Immunoassays are commonly used clinically for measurement of steroid hormone serum/plasma concentrations. In many situations, immunoassays produce results comparable to the more specific chromatography/mass spectrometry-based methods. However, a growing number of studies have documented differences between immunoassays and mass spectrometry methods (especially LC/MS/MS) [6, 7, 58–63]. Some differences can be attributed to lower limit of quantitation issues with immunoassays, especially for analytes that may be very low in concentration in some populations (e.g., testosterone in females or estradiol in males). Cross-reactivity to endogenous or exogenous compounds other than the target steroid hormone of the assay may also contribute to differences between immunoassay and LC/MS/MS [4, 7, 34, 60, 61]. In this study, we focused on cross-reactivity of Roche Elecsys immunoassays for five steroid hormones (cortisol, DHEA sulfate, estradiol, progesterone, and testosterone).
Previous studies have demonstrated significant cross-reactivity of marketed cortisol immunoassays [13, 61]. Our studies suggest that false positive cortisol measurements are most likely on the Roche assay during treatment with prednisolone or 6-methylprednisolone, in 21-hydroxylase deficiency due to elevated 21-deoxycortisol, or following metyrapone challenge due to 11-deoxycortisol. This is in accord with package insert data . A study comparing cortisol measurement by immunoassay on the Siemens ADVIA Centaur XP analyzer versus LC/MS/MS demonstrated substantial positive bias of the immunoassay following metyrapone challenge, attributable to interference on the cortisol immunoassay from 11-deoxycortisol .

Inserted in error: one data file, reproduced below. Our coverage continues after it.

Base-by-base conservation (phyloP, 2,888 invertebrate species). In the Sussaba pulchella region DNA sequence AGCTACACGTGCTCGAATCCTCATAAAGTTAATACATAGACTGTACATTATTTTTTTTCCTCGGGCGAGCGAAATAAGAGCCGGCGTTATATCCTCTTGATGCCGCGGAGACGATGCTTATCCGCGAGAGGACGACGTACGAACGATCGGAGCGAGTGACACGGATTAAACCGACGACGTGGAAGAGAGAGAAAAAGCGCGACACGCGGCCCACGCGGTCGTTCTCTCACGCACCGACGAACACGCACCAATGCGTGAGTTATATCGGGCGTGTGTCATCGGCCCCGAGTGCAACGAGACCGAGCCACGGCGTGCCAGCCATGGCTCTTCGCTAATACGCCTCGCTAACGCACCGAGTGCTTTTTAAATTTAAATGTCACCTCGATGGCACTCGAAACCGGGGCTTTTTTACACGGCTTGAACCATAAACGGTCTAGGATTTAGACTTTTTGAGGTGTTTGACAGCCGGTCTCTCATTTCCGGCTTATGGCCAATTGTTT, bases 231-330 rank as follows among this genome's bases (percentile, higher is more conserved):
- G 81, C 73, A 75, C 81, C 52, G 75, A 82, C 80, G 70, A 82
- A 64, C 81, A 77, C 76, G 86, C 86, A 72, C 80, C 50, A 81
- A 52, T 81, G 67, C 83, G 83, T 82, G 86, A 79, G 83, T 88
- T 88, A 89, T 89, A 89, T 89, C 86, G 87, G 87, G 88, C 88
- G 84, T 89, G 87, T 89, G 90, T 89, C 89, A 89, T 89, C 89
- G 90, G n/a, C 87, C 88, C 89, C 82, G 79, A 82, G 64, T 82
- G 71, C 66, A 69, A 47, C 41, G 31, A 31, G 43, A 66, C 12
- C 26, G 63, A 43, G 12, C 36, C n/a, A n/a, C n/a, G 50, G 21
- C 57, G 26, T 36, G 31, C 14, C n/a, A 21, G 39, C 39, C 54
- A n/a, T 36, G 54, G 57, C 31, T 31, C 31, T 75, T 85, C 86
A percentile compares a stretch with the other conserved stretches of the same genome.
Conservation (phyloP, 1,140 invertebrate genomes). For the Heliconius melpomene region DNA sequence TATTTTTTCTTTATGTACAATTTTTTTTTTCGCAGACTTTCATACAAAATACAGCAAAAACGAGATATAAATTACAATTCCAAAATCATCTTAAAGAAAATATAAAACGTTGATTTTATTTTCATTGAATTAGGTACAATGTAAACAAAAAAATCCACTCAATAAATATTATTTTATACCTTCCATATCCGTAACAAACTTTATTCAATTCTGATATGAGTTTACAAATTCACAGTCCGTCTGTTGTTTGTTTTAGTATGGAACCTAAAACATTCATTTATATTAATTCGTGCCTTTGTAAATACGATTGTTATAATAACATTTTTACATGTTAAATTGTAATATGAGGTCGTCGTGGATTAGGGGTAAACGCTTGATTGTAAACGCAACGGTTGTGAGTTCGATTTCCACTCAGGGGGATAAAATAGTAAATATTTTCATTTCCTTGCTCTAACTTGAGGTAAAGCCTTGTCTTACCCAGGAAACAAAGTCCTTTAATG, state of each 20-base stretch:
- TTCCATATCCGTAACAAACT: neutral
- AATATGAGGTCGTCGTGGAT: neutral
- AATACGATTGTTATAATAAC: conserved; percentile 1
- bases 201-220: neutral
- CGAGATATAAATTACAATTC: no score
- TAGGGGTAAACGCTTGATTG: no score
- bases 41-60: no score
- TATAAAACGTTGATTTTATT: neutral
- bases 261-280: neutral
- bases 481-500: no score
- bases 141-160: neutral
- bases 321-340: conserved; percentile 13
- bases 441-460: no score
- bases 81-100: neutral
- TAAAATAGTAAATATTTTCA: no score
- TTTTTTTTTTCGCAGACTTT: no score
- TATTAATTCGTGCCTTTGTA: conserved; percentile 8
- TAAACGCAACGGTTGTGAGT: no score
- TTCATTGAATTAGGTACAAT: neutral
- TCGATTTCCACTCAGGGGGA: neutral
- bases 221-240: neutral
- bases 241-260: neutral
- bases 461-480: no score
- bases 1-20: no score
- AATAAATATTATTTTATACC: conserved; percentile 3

To our knowledge, other than package insert data , there is no published data on specificity of DHEA sulfate immunoassays. Our data suggests that cross-reactivity is likely not a major issue with the Roche Elecsys assay. In only two scenarios was cross-reactivity predicted to produce false positive DHEA sulfate values that would fall within the reference range: pregnenolone sulfate in pregnancy and 17-hydroxyprogesterone in 21-hydroxylase deficiency. In each of these cases, the contribution is likely minor even at maximally predicted interference levels.
A number of studies have compared immunoassay versus mass spectrometry for measurement of plasma/serum estradiol. Estradiol immunoassays often do not perform well relative to LC/MS/MS in measuring the lower end of estradiol concentrations found in males, a limitation likely related primarily to differing lower limits of quantitation between the methods [59, 62, 64, 65]. There have been few reports of interferences with estradiol immunoassays. Negative interference by estriol has been reported in a study of the Abbott AxSYM estradiol immunoassay . No significant interference by estrone or estriol was noted in a study of the Abbott Architect estradiol assay . Our cross-reactivity studies suggest that clinically significant cross-reactivity with the Roche Elecsys Estradiol II is unlikely, similar to package insert data .